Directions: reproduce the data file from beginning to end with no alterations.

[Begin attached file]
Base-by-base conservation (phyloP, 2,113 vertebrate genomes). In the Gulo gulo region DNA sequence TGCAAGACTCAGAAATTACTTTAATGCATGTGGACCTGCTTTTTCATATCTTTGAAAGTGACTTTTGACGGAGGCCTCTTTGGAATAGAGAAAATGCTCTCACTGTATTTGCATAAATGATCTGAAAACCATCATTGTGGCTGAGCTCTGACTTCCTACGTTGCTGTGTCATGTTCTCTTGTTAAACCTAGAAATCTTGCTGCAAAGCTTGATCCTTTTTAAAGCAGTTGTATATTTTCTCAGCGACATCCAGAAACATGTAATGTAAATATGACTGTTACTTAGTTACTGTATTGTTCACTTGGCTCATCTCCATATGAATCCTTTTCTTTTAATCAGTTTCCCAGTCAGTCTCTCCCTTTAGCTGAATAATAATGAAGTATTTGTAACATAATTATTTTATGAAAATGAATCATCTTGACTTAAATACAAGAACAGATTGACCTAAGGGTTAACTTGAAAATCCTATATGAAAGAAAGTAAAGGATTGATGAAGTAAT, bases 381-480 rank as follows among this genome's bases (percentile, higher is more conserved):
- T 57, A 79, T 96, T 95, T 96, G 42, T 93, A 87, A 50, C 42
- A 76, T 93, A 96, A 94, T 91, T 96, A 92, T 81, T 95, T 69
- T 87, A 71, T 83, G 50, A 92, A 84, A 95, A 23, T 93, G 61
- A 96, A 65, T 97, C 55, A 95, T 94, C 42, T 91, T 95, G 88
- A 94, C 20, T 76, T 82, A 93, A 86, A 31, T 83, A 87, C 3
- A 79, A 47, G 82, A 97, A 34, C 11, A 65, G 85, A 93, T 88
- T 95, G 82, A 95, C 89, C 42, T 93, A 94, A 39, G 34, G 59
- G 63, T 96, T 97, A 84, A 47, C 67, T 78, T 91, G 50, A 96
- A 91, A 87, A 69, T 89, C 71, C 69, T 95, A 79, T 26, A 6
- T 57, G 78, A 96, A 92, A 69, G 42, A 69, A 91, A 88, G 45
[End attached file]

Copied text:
Base-by-base conservation (phyloP, 2,113 vertebrate genomes). In the Gulo gulo region DNA sequence TGCAAGACTCAGAAATTACTTTAATGCATGTGGACCTGCTTTTTCATATCTTTGAAAGTGACTTTTGACGGAGGCCTCTTTGGAATAGAGAAAATGCTCTCACTGTATTTGCATAAATGATCTGAAAACCATCATTGTGGCTGAGCTCTGACTTCCTACGTTGCTGTGTCATGTTCTCTTGTTAAACCTAGAAATCTTGCTGCAAAGCTTGATCCTTTTTAAAGCAGTTGTATATTTTCTCAGCGACATCCAGAAACATGTAATGTAAATATGACTGTTACTTAGTTACTGTATTGTTCACTTGGCTCATCTCCATATGAATCCTTTTCTTTTAATCAGTTTCCCAGTCAGTCTCTCCCTTTAGCTGAATAATAATGAAGTATTTGTAACATAATTATTTTATGAAAATGAATCATCTTGACTTAAATACAAGAACAGATTGACCTAAGGGTTAACTTGAAAATCCTATATGAAAGAAAGTAAAGGATTGATGAAGTAAT, bases 381-480 rank as follows among this genome's bases (percentile, higher is more conserved):
- T 57, A 79, T 96, T 95, T 96, G 42, T 93, A 87, A 50, C 42
- A 76, T 93, A 96, A 94, T 91, T 96, A 92, T 81, T 95, T 69
- T 87, A 71, T 83, G 50, A 92, A 84, A 95, A 23, T 93, G 61
- A 96, A 65, T 97, C 55, A 95, T 94, C 42, T 91, T 95, G 88
- A 94, C 20, T 76, T 82, A 93, A 86, A 31, T 83, A 87, C 3
- A 79, A 47, G 82, A 97, A 34, C 11, A 65, G 85, A 93, T 88
- T 95, G 82, A 95, C 89, C 42, T 93, A 94, A 39, G 34, G 59
- G 63, T 96, T 97, A 84, A 47, C 67, T 78, T 91, G 50, A 96
- A 91, A 87, A 69, T 89, C 71, C 69, T 95, A 79, T 26, A 6
- T 57, G 78, A 96, A 92, A 69, G 42, A 69, A 91, A 88, G 45